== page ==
16. 16. DIAGNOSIS  Early diagnosis of acute osteomyelitis is critical because prompt antibiotic therapy may prevent necrosis of bone.  Osteomyelitis is primarily a clinical diagnosis, although the clinical picture may be confusing.  An inadequate or late diagnosis significantly diminishes the cure rate and increases the degree of complications and morbidity.
  17. 17. LAB FINDINGS:  Aspirate pus or fluid, a smear is examined for cells and organisms(to identify a type of infection)  WBC counts are elevated with increased polymorphoneuclear leukocyte count.  C-reactive proteins – level is elevated  ESR usually elevate up to 90%.  Blood culture results are positive in patients with haematogenous osteomyelitis.
  18. 18. RADIOLOGICAL FINDINGS  Plain X-ray  The earliest radiographic signs of bone infection are soft tissue swelling and loss of fascial planes.  These are usually encountered with in 24 to 48 hours of infection.  Plain radiographs shows:  Ist week: No abnormality of bone  2nd week : Faint extra cortical outline due to periosteal new bone formation ( a classic x-ray sign of early pyogenic osteomyelitis.)  7 to 10 days : destructive lytic lesion, usually occurs.  3 to 6 weeks : elevation of periosteum and layered new bone formation .  3-8 weeks :The dead bone (i.e. sequestrum formation) occurs.
  20. 20.  Sequestra surrounded by involucrum
  21. 21. ULTRASOUND  Ultrasound may detect a sub periosteal collection of fluid in the early stage of osteomyelitis but it cannot distinguish between hematoma and pus.
  22. 22. CT SCANNING  CT is useful method to detect early osseous erosion and to document the presence of sequestrum, foreign body, or gas formation  Though of less value in diagnosis, CT demonstrates changes in subacute or chronic osteomyelitis well.  Sequestra, as on conventional films is shown as area of dense or high attenuation spicules of bone lying in areas of osteolysis.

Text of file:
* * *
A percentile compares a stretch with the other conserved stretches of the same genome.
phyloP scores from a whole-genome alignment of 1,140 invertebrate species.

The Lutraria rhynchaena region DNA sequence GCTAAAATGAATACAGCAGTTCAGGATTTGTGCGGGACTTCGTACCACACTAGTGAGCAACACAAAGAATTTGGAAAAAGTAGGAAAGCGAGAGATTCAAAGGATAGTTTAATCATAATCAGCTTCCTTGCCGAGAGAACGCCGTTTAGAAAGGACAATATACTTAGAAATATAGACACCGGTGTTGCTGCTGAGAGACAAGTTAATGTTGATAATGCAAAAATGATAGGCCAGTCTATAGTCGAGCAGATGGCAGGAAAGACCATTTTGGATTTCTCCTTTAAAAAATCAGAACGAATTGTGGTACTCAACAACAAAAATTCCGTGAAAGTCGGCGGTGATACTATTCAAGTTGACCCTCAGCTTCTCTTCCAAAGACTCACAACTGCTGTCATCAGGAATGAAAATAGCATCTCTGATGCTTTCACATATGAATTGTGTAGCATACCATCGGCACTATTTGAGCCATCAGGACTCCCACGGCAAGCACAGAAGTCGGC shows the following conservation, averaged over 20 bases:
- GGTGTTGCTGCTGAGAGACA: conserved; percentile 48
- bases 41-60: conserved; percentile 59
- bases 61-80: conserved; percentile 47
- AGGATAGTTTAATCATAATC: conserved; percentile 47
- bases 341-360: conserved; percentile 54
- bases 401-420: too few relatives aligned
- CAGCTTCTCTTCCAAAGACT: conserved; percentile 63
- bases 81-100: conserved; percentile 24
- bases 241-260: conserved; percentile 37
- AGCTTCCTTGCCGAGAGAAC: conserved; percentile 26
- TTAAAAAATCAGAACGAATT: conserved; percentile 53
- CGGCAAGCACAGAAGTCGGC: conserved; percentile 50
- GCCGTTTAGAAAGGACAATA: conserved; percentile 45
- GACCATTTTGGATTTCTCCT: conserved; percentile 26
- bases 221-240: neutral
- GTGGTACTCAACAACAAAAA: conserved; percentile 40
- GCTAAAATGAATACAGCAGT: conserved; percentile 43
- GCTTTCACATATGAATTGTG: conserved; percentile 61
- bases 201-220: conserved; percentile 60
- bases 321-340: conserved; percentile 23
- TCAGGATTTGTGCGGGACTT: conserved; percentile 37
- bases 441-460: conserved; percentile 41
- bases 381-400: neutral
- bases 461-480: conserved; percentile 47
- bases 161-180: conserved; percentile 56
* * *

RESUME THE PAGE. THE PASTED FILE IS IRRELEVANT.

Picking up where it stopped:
23. 23. M.R.I. FINDINGS  MRI can be helpful in case of doubtful diagnosis  It is highly sensitive for detecting osteomyelitis as early as 3 to 5 days after the onset of infection  It is best method of demonstrating bone marrow inflammation.  It helps to differentiate between soft tissue infection and osteomyelitis.
  24. 24. DIFFERENTIAL DIAGNOSIS:  Cellulitis  Acute suppurative arthritis  Streptococcal necrotising myositis  Sickle –cell crisis  Gaucher’s Disease  Tuberculosis –  Ewing sarcoma
  25. 25. TREATMENT 1. General treatment: nutritional therapy or general supportive treatment by intaking enough caloric, protein, vitamin etc. 2. Antibiotic therapy 3. Surgical treatment  I&D 4. Immobilization  Splintage of affected part
  26. 26. COMPLICATIONS  Chronic osteomyelitis  Septic arthritis  Growth disturbance  Septicemia  DVT  Pulmonary embolism  Pathological fracture  Metastatic infection
  28. 28. SUB ACUTE OM TREATMENT Conservative : a) Immobilization b) Antibiotics (flucloxacillin + fusidic acid) for 6weeks Surgical (if the diagnosis is in doubt / failed conservative treatment) : a) Open biopsy b) Perform curettage on the lesion 28
  29. 29. CHRONIC OSTEOMYELITIS “ A severe, persistent and incapacitating infection of bone and bone marrow ” 29 CHRONIC OSTEOMYELITIS
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  33. 33. INVOLUCRUM (the new bone) 33 CHRONIC OSTEOMYELITIS